Not only will this make your argument more convincing, but it also reduces the chances that this person might take your disagreement personally.

Speaking of which, you should avoid getting personal at all costs when disagreeing with someone more powerful than you.

This means that you should not attack their ideas, opinions, or beliefs, or try to belittle the person because of their stand.

This will not help push your argument in any way, and will only serve to alienate the person.

Remember, the aim here is not to discredit the powerful person, but to suggest a better way of getting things done.


Our minds tend to treat disagreements as conflicts, and therefore, you might become too focused on defending your point of view that you stop paying attention to what your boss is saying.

Alternatively, you might be listening to what they are saying, but only so that you can counter them with your own arguments, instead of listening to understand their point of view.

Unfortunately, it is impossible to have a productive conversation when you are not paying attention to what the other party is saying.

Worse still, since this person is more powerful than you are, they can easily take this as being disrespectful.

Therefore, make sure that you are actively listening to their counter-arguments and their point of view.

Who knows, the two of you might even come up with a better solution by listening to each other and combining both your ideas.


Consider the following two statements:

“You don’t know what you are talking about. If we do as you are suggesting, you’ll make it impossible for us to complete the project before the deadline.”

“I don’t think this will work. If we follow this approach, I don’t see us completing the project before the deadline.”

Both statements are basically saying the same thing, but one is a lot harsher than the other one. When you use “you” statements, it comes across as though you are attacking the other person. Of course, you don’t want to get yourself in a position where the more powerful person feels like you are attacking them personally.

On the other hand, using “I” statements allows you to pass the same message without coming across as aggressive. Such a subtle change to your message can have a huge impact on how the other party perceives it.


Just because you are disagreeing with your boss or superior doesn’t mean that your idea or point of view is the best one, therefore don’t try to shove it down their throat.

This will only come across as disrespect. Regardless of how much you have researched your argument, at the end of the day, it is still an opinion, not the gospel truth.

Therefore, it is always advisable to overtly state that you are simply offering your opinion.

For instance, instead of saying,

Approach X will never achieve results. We should go with approach Y,” say something like, “This is just my opinion, but I don’t think approach X will achieve the desired results. What do you think about giving approach Y a try?”

Saying something like this creates room for dialogue and shows that you are open to hearing other points of view, even after having stated your position.


Even after voicing your disagreement, it is up to the person in power to make the decision on whether to accept or reject your ideas, opinion, or suggestions.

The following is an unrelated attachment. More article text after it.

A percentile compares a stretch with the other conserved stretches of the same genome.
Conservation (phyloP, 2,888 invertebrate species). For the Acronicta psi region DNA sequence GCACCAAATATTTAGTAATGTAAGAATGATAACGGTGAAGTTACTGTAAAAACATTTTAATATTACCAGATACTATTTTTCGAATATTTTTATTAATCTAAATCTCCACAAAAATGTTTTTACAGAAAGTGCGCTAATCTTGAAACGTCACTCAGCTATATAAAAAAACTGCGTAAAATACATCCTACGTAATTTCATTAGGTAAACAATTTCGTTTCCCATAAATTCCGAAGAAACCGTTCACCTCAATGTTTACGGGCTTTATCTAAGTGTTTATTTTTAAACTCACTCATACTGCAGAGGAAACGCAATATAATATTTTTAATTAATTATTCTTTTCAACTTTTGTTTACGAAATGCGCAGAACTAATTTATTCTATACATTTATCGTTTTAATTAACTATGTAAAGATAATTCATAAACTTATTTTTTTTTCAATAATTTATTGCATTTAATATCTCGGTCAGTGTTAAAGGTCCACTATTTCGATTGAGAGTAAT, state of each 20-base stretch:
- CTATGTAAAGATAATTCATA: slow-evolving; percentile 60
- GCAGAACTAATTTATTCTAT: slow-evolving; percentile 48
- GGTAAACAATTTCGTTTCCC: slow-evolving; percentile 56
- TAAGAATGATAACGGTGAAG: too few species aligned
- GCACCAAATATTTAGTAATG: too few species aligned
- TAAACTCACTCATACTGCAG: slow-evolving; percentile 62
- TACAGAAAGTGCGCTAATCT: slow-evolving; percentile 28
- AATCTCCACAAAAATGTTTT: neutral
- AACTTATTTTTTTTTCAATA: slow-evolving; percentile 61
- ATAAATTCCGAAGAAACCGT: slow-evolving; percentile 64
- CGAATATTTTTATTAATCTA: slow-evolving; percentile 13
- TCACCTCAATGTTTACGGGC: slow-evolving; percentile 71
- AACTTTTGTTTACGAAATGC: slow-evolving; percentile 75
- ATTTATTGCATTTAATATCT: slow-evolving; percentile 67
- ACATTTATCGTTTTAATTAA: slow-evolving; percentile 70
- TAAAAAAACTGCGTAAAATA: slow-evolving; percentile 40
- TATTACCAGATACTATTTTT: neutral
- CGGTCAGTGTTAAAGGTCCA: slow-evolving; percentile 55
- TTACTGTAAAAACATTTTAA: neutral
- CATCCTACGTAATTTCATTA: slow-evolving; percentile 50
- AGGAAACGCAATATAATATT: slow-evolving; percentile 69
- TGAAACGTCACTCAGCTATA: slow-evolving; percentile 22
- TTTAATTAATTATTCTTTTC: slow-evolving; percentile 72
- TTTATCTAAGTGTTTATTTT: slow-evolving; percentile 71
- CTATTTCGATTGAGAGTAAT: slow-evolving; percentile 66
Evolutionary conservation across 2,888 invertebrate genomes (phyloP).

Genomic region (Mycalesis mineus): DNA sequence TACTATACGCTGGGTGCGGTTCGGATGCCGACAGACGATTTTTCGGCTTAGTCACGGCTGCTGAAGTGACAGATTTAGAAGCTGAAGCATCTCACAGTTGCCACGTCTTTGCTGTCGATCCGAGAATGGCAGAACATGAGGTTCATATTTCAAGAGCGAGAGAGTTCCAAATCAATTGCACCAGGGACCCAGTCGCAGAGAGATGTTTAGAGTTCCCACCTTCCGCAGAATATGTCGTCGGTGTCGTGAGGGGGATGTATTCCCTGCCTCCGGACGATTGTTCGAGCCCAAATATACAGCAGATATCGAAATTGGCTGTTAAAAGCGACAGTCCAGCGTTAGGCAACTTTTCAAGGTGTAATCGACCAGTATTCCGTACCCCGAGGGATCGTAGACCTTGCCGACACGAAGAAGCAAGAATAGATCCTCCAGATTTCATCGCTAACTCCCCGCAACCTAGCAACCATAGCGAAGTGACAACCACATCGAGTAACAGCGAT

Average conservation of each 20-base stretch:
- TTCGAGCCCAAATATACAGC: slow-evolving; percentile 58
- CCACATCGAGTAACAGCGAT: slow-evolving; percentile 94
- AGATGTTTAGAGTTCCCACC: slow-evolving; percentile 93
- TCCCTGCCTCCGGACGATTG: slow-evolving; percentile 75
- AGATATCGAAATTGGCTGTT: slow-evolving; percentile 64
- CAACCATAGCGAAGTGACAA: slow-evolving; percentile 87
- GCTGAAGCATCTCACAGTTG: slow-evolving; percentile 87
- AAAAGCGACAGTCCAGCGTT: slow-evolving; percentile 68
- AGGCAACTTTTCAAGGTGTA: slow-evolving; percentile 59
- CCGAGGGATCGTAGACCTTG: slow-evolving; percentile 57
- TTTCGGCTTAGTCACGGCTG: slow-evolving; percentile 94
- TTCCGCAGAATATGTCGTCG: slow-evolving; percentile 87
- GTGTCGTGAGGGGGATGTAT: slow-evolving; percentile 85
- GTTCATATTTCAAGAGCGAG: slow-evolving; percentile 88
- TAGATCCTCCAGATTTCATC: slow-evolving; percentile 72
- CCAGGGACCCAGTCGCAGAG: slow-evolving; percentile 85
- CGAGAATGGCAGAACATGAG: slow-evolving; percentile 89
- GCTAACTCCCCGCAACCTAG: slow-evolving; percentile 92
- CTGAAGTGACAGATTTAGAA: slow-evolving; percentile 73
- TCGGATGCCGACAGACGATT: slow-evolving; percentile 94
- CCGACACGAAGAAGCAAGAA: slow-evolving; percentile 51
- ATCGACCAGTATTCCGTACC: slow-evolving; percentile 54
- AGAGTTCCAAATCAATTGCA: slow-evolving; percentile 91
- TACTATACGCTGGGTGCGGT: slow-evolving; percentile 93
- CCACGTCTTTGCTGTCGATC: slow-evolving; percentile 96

Therefore, it is important to acknowledge their authority after presenting your concerns. You can do this by saying something like, “That’s just my opinion.

This is up to you to decide the way forward,” or “I know you’ll make the call on this.” Saying something like this shows that you are not in any way trying to undermine their authority. It also reminds them that they have choices.

So, what happens after you make your point and your boss (or whoever is in power) rules against it and decides to proceed with whatever plan of action you disagree with?

In such a situation, you might be tempted to stick to your guns and insist on the validity of your suggestion or idea.

Unfortunately, this will not do you any good. Not only will they still go according to their original plans, but you will also have lost their respect for you.

Since they are the one with the authority to make the final decision, you should respect whatever decision they make, even if it might not be the one you wanted.

Sure, it might feel hard having to swallow your pride and walk away, especially when you have a strong conviction about your point of view, but ultimately, this is the best thing to do.

Not only should you respect their final decision, you should also support your superior by going along with what they ask. Don’t try to sabotage their plan or course of action because they have ruled against your suggestion.

If they listened to your suggestion and still decided to stick to their original approach, they have their reasons.

Probably they have some information you do not, or they have taken into consideration factors you might not be aware of.

The least you can do is to support their decision. This shows that you still have faith in their judgment.


For most people, thinking about speaking up and voicing their disagreement with a boss or someone more powerful than them is enough to send them into a panic.

In spite of this, learning how to disagree with someone more powerful than you is a very crucial skill to learn, and in most cases, it won’t lead to any of the negative outcomes you might be conjuring up in your mind. At the same time, you still need to do it respectfully.

By following the tips shared in this article, you will be able to disagree with your superiors while still maintaining the cordial relationships you have with them and earning their respect.

How to Disagree with Someone More Powerful than You